Rob Wiley: My name is Rob Wiley and today I'm going to be speaking with Austin employment lawyer Collin Walsh about employees who get paid in tips. Now there are special rules for tipped employees but let's start off by talking about what kinds of employees are allowed to be paid tips as opposed to be paid the minimum wage.
Collin Walsh: Well those employees are going be everyone from your waiters to your hostesses to your bartenders.
Rob Wiley: It's also I think valets sometimes so it's not just people that are, are inside of a restaurant. But generally you have to get at least $30.00 a month in tips.
Collin Walsh: Yes. That's correct.
Rob Wiley: So now if someone is being paid in tips they will get a direct wage of $2.13 from the employer. But how is that they then satisfy the minimum wage requirements
Collin Walsh: Well that's because the employer can take what's called a tip credit of $5.12.
Rob Wiley: So essentially $5.12 from tips gets added to the $2.13 for the purposes of meeting the minimum wage. But this is really important. That tip credit, that is a privilege. That's not a right and employers can only take that tip credit if they follow all the rules. And so of course the first rule is they have to explain what they're doing. They've got to tell the employees ahead of time how the tip credit works and what they're going to be doing. But there are also some common violations. What are some of the common violations that you've seen where an employer loses that privilege of being able to take the tip credit?
Collin Walsh: Common violations I've seen are requiring employees to pay breakage fees. Requiring employees to tip out to management. Requiring employees to pay for walk tabs. These were all violations of the FLSA.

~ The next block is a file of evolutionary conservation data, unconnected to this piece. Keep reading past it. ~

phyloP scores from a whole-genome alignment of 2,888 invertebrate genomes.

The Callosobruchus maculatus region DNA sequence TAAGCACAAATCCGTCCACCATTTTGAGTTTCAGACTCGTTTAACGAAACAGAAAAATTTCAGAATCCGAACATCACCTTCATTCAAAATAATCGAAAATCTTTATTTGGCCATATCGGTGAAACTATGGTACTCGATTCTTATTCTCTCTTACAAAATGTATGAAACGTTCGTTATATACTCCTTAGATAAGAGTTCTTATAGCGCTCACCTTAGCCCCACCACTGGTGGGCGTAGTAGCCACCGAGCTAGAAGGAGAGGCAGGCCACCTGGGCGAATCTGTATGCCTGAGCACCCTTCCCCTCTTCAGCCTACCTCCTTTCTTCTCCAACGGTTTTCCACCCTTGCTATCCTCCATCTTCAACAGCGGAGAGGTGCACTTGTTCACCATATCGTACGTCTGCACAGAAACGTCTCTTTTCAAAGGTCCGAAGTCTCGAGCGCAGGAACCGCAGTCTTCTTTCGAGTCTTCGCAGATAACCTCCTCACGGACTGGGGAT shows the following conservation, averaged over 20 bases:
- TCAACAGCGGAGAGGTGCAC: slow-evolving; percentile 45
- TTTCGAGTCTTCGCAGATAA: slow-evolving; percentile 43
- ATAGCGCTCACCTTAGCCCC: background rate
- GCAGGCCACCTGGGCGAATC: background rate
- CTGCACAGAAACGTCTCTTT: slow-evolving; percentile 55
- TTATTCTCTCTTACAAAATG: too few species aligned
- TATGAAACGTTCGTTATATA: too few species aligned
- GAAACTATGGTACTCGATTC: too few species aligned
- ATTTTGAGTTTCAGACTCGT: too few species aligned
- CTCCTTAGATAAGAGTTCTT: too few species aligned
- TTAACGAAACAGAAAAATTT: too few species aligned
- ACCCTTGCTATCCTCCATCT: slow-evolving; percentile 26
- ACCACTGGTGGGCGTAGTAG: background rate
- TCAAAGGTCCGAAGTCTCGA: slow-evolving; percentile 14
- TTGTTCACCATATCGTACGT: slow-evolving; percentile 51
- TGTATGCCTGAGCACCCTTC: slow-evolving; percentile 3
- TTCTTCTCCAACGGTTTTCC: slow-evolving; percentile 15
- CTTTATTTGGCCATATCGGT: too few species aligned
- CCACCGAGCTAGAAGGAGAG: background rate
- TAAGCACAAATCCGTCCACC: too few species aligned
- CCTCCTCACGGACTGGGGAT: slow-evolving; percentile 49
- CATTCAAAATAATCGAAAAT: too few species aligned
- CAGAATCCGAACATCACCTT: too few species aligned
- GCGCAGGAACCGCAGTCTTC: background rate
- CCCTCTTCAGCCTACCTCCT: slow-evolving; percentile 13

Rob Wiley: Yes. And I've also seen where for instance you include people in a tip pool who you can't include. The most common is kitchen staff, cooks, dishwashers, those aren't folks who can be included in a tip pool and if someone is ever required to share their tips with a dishwasher, with a cook, with someone who's working in back of the house then that means that the employer can't take the tip credit privilege. Now what happens if an employer breaks one of these rules; if they make an employee pay breakage fees or make them pay for walked tabs? What happens then in a lawsuit against the employer?
Collin Walsh: Well what would happen is the tip credit would be completely invalidated. That means that the employer is not paying minimum wage now for every hour that that waiter or that tipped employee worked.
Rob Wiley: And this is a big deal because those damages can be huge because the employer has been claiming $5.12 an hour in order to make minimum wage and when that's invalid the employer has to go back and pay $5.12 for each hour that that waiter or that that bartender or that valet ever worked and that can add up to a very large number and there's strength in numbers so if it's, the entire wait staff or tipped portion of a business that's bringing the action together it adds up very, very quickly.
Collin Walsh: And generally that amount is going to be doubled too.
Rob Wiley: Another issue that we see is tipped employees who are working overtime. Now if you are working less than 40 hours in a work week the employer pays you a direct wage of $2.13 an hour but if you work more than 40 hours what is the overtime direct wage?
Collin Walsh: The overtime wage would be $5.76 an hour.
Rob Wiley: But that's a common trap for employers to fall into. They think that they just pay $2.13 times 1.5 but it's not and so that's a violation that we do see. I think the tip credit is one of those issues where it starts to get really complicated. There's a lot of math. There's a lot of technical rules and there's a lot of ways that an employer can violate this tip credit privilege and so if you feel like your employer is violating the law I would much prefer for you to go and talk to an employment lawyer even if it turns out not to be a violation just because of the serious nature of these violations.